Ending FGM - "Young People need to be involved on a policy level and a grassroots level" Interview with Leyla Hussain

Posted July 16, 2014 Avatar #YouthForChange

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We had the pleasure of talking to Leyla Hussain, the co-founder of the charity Daughters of Eve. Daughters of Eve works to protect young girls and women who are at risk of female genital mutilation (FGM). She is also the Chief Executive of Hawa's Haven, a collective of Somali women campaigners and activists who raise awareness about gender-based violence in the UK and the horn of Africa. Here at #YouthForChange, we were really interested in hearing what she had to say about young people speaking out about FGM.

Leyla's motivations to speak out about FGM aren't unusual, and are probably shared by many of us. But she makes an excellent point about medical care for pregnant survivors.

“When I gave birth to my daughter, I didn’t want her going through what I went through. But also, during my pregnancy, nobody asked if I’d been cut. Not my GP, not my practice nurse, nobody. I realized that there was a big loophole in the system for FGM survivors,” she says. A loophole often forgotten or ignored, or one that people don't realize is even a problem.

It can often be difficult speaking out about FGM for the first time, especially living in a hostile or conservative community. Similar to many others before her, Leyla faced several challenges and backlash when she first spoke out.

“My parents were anti-FGM, however, from my community, I received a couple of death threats and I had to move home a couple of times. I knew it had a lot to do with me being a woman challenging a patriarchal system. But I always say that the fact that people were rude to me shows they were listening.” she says. What a way of putting a positive spin on something so negative! It's true though – if people actively hate what you're saying it means they're definitely listening.

Getting young people involved in the discussion about FGM is something we at #YouthForChange strive for and want to see more of. We asked Leyla why she thinks it is important that young people get involved.

“Young people are going to be the future parents and if they’re not educated, then they won’t be able to protect their children. I’ve always been really for young people to be involved. They need to be involved on a policy level and a grassroots level,” she says. “I always say that we shouldn’t talk at young people, but we should talk with young people”. That's exactly what we want to happen – young people need to participate in the discussion surrounding FGM. With half of the world under 25, we’re not just the future; we’re also the present.

There is so much that needs to be done to end FGM. Leyla believes that professionals should be given training in awareness and safeguarding.

“FGM needs to be recognized as a safeguarding issue and there needs to be compulsory training for all frontline professionals. FGM is child abuse, and should be included in the child protection training. Everyone should be aware of FGM, my GP should know about it, schools, hospitals, even the maternity ward,” she says.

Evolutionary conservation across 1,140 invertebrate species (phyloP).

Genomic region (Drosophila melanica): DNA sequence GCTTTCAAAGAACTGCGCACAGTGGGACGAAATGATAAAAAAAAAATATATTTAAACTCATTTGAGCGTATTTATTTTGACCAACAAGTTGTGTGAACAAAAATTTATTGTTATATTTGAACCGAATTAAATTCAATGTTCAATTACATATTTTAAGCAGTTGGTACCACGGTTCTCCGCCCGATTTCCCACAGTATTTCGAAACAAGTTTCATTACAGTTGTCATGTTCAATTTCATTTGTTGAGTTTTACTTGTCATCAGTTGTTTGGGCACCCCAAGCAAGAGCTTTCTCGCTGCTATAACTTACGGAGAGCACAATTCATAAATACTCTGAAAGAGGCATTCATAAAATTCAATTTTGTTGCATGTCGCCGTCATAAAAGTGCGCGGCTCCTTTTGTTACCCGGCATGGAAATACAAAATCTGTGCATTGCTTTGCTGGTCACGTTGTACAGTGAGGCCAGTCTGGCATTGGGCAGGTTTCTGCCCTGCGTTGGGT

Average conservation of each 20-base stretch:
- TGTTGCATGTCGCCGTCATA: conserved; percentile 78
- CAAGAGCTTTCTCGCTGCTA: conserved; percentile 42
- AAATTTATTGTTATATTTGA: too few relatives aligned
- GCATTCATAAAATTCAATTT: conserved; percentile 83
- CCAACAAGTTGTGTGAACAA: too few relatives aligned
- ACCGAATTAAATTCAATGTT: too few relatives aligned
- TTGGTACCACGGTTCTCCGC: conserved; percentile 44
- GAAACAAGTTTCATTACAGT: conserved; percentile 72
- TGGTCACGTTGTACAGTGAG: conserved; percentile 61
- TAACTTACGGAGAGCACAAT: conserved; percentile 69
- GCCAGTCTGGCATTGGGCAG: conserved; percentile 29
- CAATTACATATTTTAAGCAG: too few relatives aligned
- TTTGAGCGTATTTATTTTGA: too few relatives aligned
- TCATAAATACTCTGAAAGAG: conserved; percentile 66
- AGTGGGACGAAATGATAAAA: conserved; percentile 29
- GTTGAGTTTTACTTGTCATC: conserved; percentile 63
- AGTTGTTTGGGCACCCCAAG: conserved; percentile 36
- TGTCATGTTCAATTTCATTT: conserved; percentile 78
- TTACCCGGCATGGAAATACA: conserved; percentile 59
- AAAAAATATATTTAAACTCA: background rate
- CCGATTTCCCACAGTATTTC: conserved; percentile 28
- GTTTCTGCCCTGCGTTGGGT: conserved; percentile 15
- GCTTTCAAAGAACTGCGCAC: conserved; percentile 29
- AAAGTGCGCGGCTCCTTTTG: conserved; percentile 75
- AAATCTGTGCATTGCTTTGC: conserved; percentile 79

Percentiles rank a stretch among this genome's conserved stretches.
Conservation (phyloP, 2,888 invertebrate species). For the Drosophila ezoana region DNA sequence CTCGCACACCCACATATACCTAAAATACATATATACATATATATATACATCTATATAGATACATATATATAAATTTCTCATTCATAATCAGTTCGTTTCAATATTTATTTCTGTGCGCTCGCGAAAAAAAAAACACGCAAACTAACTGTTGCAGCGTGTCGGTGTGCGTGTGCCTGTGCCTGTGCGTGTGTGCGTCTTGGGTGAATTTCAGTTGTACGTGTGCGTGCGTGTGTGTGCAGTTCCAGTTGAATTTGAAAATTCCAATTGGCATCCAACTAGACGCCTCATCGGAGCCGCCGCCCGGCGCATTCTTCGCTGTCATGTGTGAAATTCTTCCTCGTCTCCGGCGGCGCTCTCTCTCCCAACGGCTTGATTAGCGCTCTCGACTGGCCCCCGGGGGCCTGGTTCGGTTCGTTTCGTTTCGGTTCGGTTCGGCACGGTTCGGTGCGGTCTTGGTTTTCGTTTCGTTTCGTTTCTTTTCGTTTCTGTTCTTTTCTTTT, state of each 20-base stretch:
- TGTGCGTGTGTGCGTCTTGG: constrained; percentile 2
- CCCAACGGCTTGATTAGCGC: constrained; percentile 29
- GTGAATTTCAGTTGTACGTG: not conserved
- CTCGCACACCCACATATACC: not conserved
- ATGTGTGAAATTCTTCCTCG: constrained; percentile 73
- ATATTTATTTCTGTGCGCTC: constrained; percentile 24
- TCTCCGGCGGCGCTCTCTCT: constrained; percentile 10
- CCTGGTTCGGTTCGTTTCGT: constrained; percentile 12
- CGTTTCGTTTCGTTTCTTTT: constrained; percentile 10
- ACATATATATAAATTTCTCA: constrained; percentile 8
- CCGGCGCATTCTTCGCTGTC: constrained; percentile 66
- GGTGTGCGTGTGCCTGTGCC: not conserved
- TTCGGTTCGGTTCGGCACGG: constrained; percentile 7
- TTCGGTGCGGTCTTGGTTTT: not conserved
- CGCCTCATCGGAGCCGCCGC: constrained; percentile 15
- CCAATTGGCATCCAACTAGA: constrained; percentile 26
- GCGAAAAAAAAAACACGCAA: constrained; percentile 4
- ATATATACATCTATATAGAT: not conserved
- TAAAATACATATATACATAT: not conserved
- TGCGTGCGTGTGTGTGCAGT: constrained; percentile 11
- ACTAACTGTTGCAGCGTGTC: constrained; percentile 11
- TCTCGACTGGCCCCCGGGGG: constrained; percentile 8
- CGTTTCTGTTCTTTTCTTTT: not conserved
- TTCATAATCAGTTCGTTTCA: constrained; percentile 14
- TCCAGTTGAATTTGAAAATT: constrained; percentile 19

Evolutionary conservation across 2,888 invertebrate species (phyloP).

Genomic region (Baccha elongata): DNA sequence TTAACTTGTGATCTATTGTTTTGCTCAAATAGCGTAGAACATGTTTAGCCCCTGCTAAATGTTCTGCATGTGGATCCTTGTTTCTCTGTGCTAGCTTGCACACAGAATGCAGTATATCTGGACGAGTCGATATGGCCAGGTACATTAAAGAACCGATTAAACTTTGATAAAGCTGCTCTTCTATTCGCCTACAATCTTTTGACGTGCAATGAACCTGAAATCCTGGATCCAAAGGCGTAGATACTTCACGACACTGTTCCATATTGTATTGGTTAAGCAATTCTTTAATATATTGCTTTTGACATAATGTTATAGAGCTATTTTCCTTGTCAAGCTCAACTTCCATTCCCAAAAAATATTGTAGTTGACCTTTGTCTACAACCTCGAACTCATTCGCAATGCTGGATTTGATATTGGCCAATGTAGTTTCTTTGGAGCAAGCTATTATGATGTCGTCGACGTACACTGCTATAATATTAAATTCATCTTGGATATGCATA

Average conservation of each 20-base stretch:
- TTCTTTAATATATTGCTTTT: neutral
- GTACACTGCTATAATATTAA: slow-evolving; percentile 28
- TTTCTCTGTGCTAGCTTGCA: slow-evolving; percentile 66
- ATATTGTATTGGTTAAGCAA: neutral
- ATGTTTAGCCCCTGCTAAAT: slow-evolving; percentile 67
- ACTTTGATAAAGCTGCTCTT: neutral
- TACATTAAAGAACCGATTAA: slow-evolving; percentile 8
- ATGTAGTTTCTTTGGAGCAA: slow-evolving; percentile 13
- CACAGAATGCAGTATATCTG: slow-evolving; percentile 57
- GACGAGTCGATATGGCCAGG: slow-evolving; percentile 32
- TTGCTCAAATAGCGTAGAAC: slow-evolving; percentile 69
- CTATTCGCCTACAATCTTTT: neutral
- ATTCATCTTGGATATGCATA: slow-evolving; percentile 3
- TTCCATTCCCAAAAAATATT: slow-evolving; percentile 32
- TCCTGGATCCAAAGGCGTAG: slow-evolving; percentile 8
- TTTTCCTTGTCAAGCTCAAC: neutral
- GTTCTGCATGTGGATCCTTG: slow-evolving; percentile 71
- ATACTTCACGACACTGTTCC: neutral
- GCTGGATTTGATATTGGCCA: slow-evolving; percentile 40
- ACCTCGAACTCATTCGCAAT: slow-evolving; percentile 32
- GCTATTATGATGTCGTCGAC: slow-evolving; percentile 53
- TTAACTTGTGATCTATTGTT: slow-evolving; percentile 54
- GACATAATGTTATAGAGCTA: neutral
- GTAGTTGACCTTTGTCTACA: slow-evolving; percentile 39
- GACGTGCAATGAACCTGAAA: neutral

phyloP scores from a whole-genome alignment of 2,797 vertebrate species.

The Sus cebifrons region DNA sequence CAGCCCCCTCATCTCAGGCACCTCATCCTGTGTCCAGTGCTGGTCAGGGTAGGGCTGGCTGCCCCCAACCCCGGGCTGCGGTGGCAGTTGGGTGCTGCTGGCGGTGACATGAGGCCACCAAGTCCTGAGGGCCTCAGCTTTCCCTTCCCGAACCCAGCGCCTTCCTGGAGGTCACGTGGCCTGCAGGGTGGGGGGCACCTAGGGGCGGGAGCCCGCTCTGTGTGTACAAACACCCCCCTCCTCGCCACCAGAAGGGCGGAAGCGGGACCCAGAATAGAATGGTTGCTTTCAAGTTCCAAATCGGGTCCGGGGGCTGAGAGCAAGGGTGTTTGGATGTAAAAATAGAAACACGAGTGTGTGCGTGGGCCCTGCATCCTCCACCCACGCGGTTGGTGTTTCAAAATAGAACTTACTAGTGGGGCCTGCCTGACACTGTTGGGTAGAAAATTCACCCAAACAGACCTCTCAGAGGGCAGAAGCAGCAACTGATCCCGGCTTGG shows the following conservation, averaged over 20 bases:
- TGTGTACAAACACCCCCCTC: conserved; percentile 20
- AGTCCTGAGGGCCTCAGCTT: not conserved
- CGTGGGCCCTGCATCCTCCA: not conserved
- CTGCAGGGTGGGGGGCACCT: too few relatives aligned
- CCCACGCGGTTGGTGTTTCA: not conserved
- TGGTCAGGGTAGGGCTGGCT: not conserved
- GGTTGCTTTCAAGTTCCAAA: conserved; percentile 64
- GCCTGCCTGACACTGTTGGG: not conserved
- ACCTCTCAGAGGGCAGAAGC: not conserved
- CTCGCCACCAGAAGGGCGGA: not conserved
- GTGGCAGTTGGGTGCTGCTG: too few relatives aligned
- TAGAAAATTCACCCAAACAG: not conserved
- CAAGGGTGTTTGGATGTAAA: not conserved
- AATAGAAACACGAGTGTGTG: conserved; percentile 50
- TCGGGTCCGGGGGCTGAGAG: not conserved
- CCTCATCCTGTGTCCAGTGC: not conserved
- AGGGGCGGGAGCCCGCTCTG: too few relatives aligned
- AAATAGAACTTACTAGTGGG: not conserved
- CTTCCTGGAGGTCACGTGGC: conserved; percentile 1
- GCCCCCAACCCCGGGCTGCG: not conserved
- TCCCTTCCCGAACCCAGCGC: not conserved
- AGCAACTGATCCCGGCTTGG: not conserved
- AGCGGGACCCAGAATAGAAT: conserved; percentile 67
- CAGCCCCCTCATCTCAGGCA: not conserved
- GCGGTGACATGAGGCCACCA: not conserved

Leyla is also passionate about providing services for FGM survivors – so they don't have to go through the same thing she experienced.

“We need accessible, specialist services for all FGM survivors. I am currently the only person who offers such services in the whole of Europe, and that shouldn’t be the case. I have women on a list who have to wait for months, and this is so unfair. Women shouldn’t have to wait for months to get help,” she says. There needs to be widespread services worldwide, to reach every girl and woman affected by the harmful practice.

There are some serious flaws in our education system, especially in PSHE (personal, social and health education). Not only should sex and relationships be covered in much more depth, but FGM and finance should also be a mandatory part of the curriculum, Leyla thinks.

“Look, we can never talk about FGM in schools, if we can’t even talk about sex in schools. I did hours of Geography at school, and it didn’t really help me. At school, you should learn about sex and relationships, finance and FGM. I still get a heart attack each time I get my bank statement because I don’t know how to manage my finances. Schools are the best places to educate about FGM,” she says.

FGM is a huge issue in itself, but it is only a branch in the massive, growing tree that is sexism and discrimination against women; especially women of colour.

“When we talk about FGM, we have to talk about race, gender and sex. There is still sexism and discrimination- that is a fact. The majority of girls that are cut are black girls. And, I mean, women are already at the bottom of the pile, but black girls and women are even further down,” Leyla says. The issue of gender inequality encompasses FGM, and it needs to be tackled as part of the fight against FGM.

There is so much more to do in the fight against FGM, but with brilliant campaigners like Leyla we are one step closer to beating it. The natural next step is for young people to get themselves involved; we need to be the ones fronting the campaigns and leading the cause. Leyla agrees, and makes a poignant point about standing up for our rights.

“Young people should front these campaigns against FGM. Let me tell you something. If we were cutting off men’s genitals, there wouldn’t’ be a war in Iraq. There would be a war here. We need to stand up and speak up for our rights, and now is the time.”

Written by June Eric-Udorie and Isla Whateley from the #YouthForChange Panel


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